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3 Simple Steps to a Well-Behaved Child

Posted by Theology of Home on
3 Simple Steps to a Well-Behaved Child

By Noelle Mering

There are inevitable periods in the life of most any mother when she is no longer on top of her mothering game. Perhaps she is post-partum, or ill, or exhausted, or all of the above. I remember many times when, in the throws of small children, nursing a baby and watching my beloved toddler/5 year old/young child act like a not-so-adorable tyrant/whiner/stinker and wondering when the competent woman would arrive to mother this child. 

Somewhere in the muck and mire of feeling desperate for a solution, I developed a method to right the ship when a child is slipping into a pattern of misbehavior.

Let me preface this by saying this applies to the normal behavioral issues to which any kid might be prone. This isn’t for more severe dysfunctions.

I’ve not invented these ideas, and they’re surely in dozens of parenting books, but it really helped me to distill everything down to three basic principles. When you’re exhausted, physically limited, and confronted with a child acting up, the last thing you need is a complex parenting method. Behavior charts, graphs, stickers systems were never simple enough for me, but if they work for you then stick with them!

I call it a three-legged-stool to imply that missing one renders the whole useless. When I noticed a child getting off kilter I’d decide that for the immediate time being I’d prioritize implementing this program as attentively and intentionally as I could and it proved to be very effective.

1. Consistent consequences

Usually there’s a particular way in which the child is misbehaving. In a time of relative peace, have an age-appropriate discussion about that behavior starting by describing it. "I see you tend to do  X, Y, Z..." Uncover as much as possible the emotion behind the action, sympathize with that feeling of anger, frustration, sadness etc, and then separate the emotion from the action.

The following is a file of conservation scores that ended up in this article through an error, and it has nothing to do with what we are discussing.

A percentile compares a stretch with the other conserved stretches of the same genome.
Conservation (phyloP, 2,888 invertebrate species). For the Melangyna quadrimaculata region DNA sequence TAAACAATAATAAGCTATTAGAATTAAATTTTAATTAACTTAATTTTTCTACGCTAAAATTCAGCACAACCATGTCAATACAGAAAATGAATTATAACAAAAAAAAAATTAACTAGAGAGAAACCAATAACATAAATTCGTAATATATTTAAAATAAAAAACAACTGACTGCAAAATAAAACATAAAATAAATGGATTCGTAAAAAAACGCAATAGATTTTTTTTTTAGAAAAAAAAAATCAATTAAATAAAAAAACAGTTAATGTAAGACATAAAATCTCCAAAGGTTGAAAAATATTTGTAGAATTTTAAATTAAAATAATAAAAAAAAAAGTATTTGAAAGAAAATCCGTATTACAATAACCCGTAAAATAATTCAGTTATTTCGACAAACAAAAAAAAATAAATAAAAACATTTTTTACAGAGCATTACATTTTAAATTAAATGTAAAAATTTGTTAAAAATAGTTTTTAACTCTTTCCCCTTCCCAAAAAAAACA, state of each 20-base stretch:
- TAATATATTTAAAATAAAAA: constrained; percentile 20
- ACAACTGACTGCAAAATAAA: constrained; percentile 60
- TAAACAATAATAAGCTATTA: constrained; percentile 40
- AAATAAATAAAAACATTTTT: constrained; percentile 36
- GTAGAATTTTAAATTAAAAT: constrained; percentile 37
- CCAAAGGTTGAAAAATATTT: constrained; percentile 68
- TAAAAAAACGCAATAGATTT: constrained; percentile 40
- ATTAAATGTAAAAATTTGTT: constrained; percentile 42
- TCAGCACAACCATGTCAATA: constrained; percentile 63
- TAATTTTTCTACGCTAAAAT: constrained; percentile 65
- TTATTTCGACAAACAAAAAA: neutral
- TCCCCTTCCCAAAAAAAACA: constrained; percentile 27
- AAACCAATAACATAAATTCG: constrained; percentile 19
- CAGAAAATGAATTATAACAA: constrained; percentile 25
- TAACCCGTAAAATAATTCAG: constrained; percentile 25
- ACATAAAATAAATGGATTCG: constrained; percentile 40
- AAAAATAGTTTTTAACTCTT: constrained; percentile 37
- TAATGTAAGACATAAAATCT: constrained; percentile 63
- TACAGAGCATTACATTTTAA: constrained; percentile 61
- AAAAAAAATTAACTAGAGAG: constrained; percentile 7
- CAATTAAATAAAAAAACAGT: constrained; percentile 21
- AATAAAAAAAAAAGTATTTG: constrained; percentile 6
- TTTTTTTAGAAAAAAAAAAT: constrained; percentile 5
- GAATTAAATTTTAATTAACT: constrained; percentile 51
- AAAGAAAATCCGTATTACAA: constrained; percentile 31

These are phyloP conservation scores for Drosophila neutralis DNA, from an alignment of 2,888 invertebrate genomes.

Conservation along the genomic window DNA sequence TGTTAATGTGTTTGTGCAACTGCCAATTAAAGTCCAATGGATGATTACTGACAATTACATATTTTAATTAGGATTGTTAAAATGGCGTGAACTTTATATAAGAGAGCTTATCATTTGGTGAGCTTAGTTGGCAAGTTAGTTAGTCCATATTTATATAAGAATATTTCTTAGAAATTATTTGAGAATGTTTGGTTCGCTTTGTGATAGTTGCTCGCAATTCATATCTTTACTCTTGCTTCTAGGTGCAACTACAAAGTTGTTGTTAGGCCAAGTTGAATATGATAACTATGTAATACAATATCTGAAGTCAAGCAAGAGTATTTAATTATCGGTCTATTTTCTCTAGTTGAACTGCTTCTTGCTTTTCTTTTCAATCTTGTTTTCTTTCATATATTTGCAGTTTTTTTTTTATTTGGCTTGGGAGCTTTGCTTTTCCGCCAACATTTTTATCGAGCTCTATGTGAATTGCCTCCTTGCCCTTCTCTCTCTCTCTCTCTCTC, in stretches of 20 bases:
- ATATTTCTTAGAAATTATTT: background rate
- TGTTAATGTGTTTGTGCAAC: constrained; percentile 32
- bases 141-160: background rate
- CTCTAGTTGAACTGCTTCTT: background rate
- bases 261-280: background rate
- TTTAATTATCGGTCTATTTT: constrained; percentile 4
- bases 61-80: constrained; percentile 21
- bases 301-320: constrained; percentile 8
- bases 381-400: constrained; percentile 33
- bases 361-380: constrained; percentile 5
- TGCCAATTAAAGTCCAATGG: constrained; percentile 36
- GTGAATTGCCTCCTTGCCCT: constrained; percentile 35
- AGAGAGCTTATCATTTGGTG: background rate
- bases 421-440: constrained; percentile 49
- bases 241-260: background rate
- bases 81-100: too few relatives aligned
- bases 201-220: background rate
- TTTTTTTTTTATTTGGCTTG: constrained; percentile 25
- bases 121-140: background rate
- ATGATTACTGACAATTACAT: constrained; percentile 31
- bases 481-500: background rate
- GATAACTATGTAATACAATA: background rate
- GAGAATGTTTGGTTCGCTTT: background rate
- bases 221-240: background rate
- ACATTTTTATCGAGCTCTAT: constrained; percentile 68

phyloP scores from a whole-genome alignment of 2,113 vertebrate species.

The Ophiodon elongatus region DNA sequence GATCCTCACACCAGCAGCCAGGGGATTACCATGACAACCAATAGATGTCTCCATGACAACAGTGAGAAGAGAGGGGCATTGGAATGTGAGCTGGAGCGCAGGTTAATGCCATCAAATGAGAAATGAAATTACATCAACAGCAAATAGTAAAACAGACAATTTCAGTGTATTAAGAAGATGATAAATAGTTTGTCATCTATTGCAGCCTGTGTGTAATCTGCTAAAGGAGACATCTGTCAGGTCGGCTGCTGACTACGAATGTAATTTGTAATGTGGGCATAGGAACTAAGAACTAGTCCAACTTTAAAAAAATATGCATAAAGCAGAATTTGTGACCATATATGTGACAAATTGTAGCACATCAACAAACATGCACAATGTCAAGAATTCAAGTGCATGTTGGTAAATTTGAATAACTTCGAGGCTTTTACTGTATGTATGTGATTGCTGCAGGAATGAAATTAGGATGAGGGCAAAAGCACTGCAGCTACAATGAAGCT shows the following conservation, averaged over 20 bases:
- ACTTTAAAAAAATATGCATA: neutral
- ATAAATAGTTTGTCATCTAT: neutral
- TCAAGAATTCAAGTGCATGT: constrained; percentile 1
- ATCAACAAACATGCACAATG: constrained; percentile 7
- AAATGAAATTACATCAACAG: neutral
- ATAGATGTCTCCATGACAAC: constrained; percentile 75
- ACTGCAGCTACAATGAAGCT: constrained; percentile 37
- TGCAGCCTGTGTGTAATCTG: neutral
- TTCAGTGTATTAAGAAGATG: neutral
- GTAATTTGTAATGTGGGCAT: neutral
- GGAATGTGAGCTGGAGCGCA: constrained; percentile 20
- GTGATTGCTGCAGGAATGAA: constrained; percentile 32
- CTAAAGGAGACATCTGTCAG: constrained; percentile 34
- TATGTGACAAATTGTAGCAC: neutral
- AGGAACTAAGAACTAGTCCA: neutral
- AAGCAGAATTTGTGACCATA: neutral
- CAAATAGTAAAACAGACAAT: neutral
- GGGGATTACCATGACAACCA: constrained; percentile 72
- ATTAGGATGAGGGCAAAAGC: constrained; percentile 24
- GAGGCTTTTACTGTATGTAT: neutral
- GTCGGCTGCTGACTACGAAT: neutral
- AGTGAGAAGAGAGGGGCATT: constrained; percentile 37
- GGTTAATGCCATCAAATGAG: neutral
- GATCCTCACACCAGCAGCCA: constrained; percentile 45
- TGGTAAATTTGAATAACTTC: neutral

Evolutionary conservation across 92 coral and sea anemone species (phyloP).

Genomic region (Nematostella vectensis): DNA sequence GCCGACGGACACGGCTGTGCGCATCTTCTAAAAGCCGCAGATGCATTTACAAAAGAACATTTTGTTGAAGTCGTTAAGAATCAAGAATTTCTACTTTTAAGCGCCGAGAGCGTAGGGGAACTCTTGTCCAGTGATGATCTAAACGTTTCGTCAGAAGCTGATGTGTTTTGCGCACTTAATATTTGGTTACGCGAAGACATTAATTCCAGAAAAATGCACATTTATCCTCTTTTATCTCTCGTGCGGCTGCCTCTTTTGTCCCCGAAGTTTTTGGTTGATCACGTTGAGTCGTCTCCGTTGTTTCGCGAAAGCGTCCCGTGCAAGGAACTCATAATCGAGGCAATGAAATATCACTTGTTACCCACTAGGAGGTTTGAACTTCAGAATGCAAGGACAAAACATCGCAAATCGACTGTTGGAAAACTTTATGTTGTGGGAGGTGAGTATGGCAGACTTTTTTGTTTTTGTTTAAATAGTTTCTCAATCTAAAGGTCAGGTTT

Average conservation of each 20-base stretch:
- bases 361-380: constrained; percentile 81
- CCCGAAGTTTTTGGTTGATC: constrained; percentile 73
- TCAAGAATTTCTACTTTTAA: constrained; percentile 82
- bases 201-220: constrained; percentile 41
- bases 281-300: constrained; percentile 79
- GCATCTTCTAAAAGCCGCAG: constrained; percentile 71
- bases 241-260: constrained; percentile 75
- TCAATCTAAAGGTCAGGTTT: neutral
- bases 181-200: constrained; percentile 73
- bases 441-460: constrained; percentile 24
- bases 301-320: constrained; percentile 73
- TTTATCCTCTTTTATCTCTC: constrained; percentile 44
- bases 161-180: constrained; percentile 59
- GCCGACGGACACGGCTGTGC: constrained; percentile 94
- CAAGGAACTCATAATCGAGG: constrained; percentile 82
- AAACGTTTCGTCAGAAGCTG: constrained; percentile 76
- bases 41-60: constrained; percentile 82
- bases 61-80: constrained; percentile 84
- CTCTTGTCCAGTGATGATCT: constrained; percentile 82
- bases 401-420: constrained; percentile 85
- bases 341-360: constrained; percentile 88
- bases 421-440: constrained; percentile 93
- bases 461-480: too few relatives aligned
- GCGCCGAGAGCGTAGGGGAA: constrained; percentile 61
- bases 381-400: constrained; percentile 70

Explain how that action is not helpful nor acceptable then communicate what the consequence will be from here on out. And then always follow through.

You can use natural consequences--for example, fighting over a toy means the toy is taken away, a whiney request means the request is denied, anti-social, disruptive behavior means the child must leave a playdate/park/zoo. But it really helps to have one consequence in your back pocket for when you can’t think on your feet. Most importantly, you have to carry it out without argument or exception even if that means momentarily interrupting nursing a baby or leaving a fun event.

2. Unemotional discipline

Strive to avoid reacting to their misbehavior emotionally. How can we expect a 5 year-old to control his or her emotions if we adults cannot? When doling out a consequence, do it calmly without raising your voice. Temper tantrums and fits are the result of a child's inability or unwillingness to temper his emotions. Modeling control of our own is a necessary condition in their formation.

This applies to older children and teens too. As kids grow, conflicts can become more interpersonal. While sometimes controlled anger or disappointment might be warranted, it is helpful to remember not to take their behavior personally as doing so adds an unnecessary heaviness to the dynamic and can teach them that monitoring our emotions is their responsibility. Inversely, it can also teach them that their good behavior is merely for our sake, rather than for their own flourishing. Left unchecked, this can breed resentment and lead a young adult to deflect from his own agency and responsibility. 

3. Love therapy

This is the fun one! Resolving misbehavior isn’t just about dealing with it in the moment; often that child is needing our attention and affection in a special way. Point out and praise good things you see him doing, prioritize having fun together, reading stories, talking about how much you love him. Make it a point to shower him or her with affection and attention.

Cuddle longer! Cuddling is such a common event for our kids that sometimes my pre-teen daughters still ask to cuddle and chat. I’m convinced that this act communicates safety and love in a language that a child absorbs on a deep and enduring level.

More than anything else our children should feel that our love for them is unshakeable, and that assurance undergirds how they feel about everything else we try to teach them--including and especially their concept of who God is. Are they going to grow to be adults who know they are beloved children of a loving father? Helping them to feel the truth of that now makes it more likely they will recognize the truth of it later.

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